Hormones May Protect Ovaries, Preserve Fertility in Breast Cancer

Chemotherapy in young women can damage ovaries and result in premature menopause, but new research shows that the addition of hormonal treatment may preserve ovarian function and fertility in patients with breast cancer and may increase the chances of pregnancy after treatment.

Chemotherapy in young women can damage ovaries and result in premature menopause, but new research shows that the addition of hormonal treatment may preserve ovarian function and fertility in patients with breast cancer and may increase the chances of pregnancy after breast cancer treatment.

The research, published in Annals of Oncology1 and presented September 28 at the 2015 European Cancer Congress2, found that using luteinizing hormone-releasing hormone analogue (LHRHa) during chemotherapy is effective in preventing premature ovarian failure (POF) and may increase chances of pregnancy after breast cancer.

“We found that temporary suppression of ovarian function with LHRHa significantly reduces the risk of premature ovarian failure caused by chemotherapy. It also seems to be associated with a higher pregnancy rate in young breast cancer patients,” Matteo Lambertini, MD, medical oncologist at the IRCCS AOU San Martino-IST, Genoa, Italy, said in a statement.

The meta-analysis included 12 randomized trials and involving 1231 premenopausal patients with breast cancer receiving chemotherapy, with or without LHRHa.

An initial calculation found that rates of POF were reduced by 64% in patients who received LHRHa (Odds Ratio [OR] = 0.36; 95% CI, 0.23-0.57; P < .001). However, the studies used different definitions of POF, and results ranged widely.

The analysis was then restricted to eight studies that included specific data on whether a woman’s periods had restarted 1 year after chemotherapy. In the eight relevant trials, rates of POF with the addition of LHRHa were reduced by 45% (OR = 0.55; 95% CI, 0.41-0.73; P < .001), and there was close agreement in results from all studies.

The use of LHRHa was originally developed to preserve ovarian function rather than fertility, and only five of the studies reported pregnancies after breast cancer treatment. In these studies, overall there were 33 patients with pregnancies among those who received LHRHa alongside chemotherapy, and 19 among those who did not. This was an 83% increase in the chance of becoming pregnant (OR = 1.83; 95% CI, 1.02-3.28, P = .041). Rates were similar across the five studies.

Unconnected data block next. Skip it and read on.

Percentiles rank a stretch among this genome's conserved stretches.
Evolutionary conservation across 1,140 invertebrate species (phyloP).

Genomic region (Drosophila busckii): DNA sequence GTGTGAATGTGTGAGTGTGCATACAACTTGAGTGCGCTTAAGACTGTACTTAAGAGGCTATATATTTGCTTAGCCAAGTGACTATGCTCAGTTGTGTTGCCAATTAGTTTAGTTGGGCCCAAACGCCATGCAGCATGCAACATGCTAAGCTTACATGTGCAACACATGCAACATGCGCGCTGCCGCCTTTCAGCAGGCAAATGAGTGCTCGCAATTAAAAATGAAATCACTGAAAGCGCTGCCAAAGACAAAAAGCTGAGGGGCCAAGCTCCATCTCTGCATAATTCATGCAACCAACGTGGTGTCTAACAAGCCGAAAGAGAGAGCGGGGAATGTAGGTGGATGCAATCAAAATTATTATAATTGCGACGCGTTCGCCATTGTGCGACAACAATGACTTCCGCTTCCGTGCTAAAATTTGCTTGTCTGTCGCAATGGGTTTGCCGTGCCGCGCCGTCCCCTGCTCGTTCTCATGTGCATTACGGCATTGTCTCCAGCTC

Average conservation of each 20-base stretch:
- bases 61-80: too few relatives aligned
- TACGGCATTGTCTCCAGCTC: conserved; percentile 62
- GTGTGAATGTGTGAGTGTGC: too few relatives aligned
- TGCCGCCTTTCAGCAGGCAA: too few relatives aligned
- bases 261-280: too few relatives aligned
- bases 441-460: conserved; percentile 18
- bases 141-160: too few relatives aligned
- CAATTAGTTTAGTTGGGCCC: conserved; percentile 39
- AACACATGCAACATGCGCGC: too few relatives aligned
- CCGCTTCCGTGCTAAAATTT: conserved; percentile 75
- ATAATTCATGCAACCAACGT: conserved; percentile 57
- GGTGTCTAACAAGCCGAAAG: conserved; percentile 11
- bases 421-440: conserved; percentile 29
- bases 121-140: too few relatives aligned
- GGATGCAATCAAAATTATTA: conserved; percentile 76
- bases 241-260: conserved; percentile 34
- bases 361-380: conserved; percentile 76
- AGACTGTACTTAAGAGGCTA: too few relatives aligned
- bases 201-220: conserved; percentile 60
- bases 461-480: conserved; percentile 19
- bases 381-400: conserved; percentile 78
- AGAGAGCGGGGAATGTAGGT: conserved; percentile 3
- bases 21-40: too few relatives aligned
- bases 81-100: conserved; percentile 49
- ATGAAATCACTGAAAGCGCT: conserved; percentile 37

LHRHa treatment for breast cancers driven by hormones remains controversial, as previous work has implied that resumption of a woman’s periods after treatment could have a detrimental impact on long-term health.

“Major international guidelines from ASCO and ESMO consider the administration of LHRHa during chemotherapy an experimental strategy to preserve ovarian function and fertility. This is mainly because of the lack of data on long-term ovarian function and pregnancies. However, these guidelines were published before two of the larger studies became available, the POEMS-SWOG S0230 trial3 and the updated results of the PROMISE-GIM6 study4,” Lambertini said.

Both studies examined disease-free survival (DFS). The POEMS-SWOG S0230 trial looked at women whose cancers were HR—negative, and found that women had improved DFS if they received LHRHa. The PROMISE-GIM6 study found that adding LHRHa made no difference to DFS, even within the subgroup of women with HR–positive breast cancer—the majority of the patients enrolled in the study.

“These data suggest that this strategy could be useful and safe not only in women with hormone receptor—negative breast cancer, but also in those with hormone receptor–positive tumors who account for two-thirds of new cases of breast cancer in young women,” Lambertini said.

The researchers concluded that current guidelines on fertility preservation for patients with breast cancer should consider using LHRHa during chemotherapy to increase the likelihood of patients’ resuming their periods and eventually becoming pregnant after treatment.

“Pharmacological protection of the ovaries with LHRHa during chemotherapy is an attractive option to preserve ovarian function and fertility. Agents are widely available, do not require any invasive procedure, and cause no delay in the initiation of anticancer therapies,” Lambertini said. “Moreover, it is possible to use this technique in combination with other fertility preservation options, including cryopreservation strategies, thereby increasing the chance of fertility preservation as well as ovarian function after cancer therapies.”

References

1. Lambertini M, Ceppi M, Poggio F, et al. Ovarian suppression using luteinizing hormone-releasing hormone agonists during chemotherapy to preserve ovarian function and fertility of breast cancer patients: a systematic review and meta- analysis of randomized studies [published online ahead of print September 7, 2015] Ann Oncol.

2. Lambertini M, Ceppi M, Poggio F, et al. Ovarian suppression using luteinizing hormone-releasing hormone agonists during chemotherapy to preserve ovarian function and fertility of breast cancer patients: a systematic review and meta- analysis of randomized studies. Presented at: 2015 European Cancer Congress; September 25-29; Vienna, Austria. Abstract 1957.

3. Moore HCF, Unger JM, Albain KS. Ovarian protection during adjuvant chemotherapy. N Engl J Med. 2015;372(23):2269—2270.

4. Lambertini M, Boni L, Michelotti A, et al. Long-term outcome results of the phase III PROMISE-GIM6 study evaluating the role of LHRH analog (LHRHa) during chemotherapy (CT) as a strategy to reduce ovarian failure in early breast cancer (BC) patients. J Clin Oncol. 2014;32(suppl 26): abstr 105.